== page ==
She wished her mother could cry for her, mourn this day as it would be the last they had together; yet it was foolish to think her mother could be anything other than who she was.

"But she wasn't chosen, Vena," her father said. "So this is her place now."

A loudspeaker creaked to life overhead and the room fell to a hush.

"Good evening. This is Ian Carson, Authority President. I want to greet each of you as you make the transition from being children to assuming your roles as contributing members of society. Though this day may be clouded with grief, you must remember that we all have a place and a purpose. You are still a significant part of our growing city. Remember what the book of Veritas says: 'A man's heart plans his way, but God directs his steps.' On behalf of the Authority, I wish you well in your new responsibilities. As God set forth the law, so the law must be obeyed."

The room echoed in unison as the girls all recited the phrase as familiar to them as their own names. "As God set forth the law, so the law must be obeyed."

"The train has now arrived. The CityWatch will escort you to the platform. Please conclude your farewells and make your way to the exit. Authority Workers, may you take pride in your service," Ian said before another screech bounced around the room and then fell silent.

To the right, several guards pulled open another large set of double doors that let in the chilled night air. Carrington could see the side of a steel train car, and a pit formed in her stomach. This was it.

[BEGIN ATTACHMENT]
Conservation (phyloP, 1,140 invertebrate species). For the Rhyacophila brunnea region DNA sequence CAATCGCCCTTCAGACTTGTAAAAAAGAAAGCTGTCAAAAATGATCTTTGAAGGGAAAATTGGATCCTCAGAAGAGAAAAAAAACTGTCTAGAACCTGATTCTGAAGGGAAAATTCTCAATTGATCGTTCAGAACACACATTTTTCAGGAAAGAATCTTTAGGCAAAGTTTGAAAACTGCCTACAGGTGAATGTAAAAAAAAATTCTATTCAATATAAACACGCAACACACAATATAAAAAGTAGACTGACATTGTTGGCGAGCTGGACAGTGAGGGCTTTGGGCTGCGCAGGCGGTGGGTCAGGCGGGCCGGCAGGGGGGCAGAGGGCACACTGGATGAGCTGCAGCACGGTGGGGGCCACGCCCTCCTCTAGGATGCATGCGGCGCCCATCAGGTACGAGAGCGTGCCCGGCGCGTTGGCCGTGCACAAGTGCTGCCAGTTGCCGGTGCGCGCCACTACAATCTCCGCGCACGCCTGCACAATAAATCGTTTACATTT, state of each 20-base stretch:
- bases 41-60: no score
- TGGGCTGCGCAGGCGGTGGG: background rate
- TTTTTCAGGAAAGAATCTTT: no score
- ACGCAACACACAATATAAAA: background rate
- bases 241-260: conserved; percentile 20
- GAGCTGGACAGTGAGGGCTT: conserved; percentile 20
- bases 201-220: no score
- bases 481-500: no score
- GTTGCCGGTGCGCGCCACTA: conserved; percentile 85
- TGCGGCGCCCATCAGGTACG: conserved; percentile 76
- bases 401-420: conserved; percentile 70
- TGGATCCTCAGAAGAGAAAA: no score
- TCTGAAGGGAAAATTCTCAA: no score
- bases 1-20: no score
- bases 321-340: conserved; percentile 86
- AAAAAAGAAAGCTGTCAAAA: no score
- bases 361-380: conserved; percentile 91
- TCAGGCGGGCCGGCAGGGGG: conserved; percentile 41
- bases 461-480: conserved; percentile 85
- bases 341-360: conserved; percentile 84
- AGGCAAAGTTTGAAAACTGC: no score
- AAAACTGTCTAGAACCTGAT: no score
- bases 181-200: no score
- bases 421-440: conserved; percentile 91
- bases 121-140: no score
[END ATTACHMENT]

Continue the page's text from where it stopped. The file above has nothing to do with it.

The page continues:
She dropped to her knees and pulled her little brother to her chest. She wasn't sure if he completely understood what was happening or if the entire situation was just too overwhelming, but tiny tears streaked the sides of his face.

She squeezed him until she thought he might pop and then pulled away, took his face in her hands, and pressed the end of her nose to his. "I love you, Warren. Never forget that."

A small whimper left his lips, and tears rushed down Carrington's cheeks. Her chest cramped with pain and she struggled to breathe.

"Assemble," a guard yelled from across the room.

Carrington stood and stared as the CityWatch guided girls quickly into a line to head toward the train.

Her father leaned over and hugged her tightly. She could feel the dampness from his chin on the top of her head.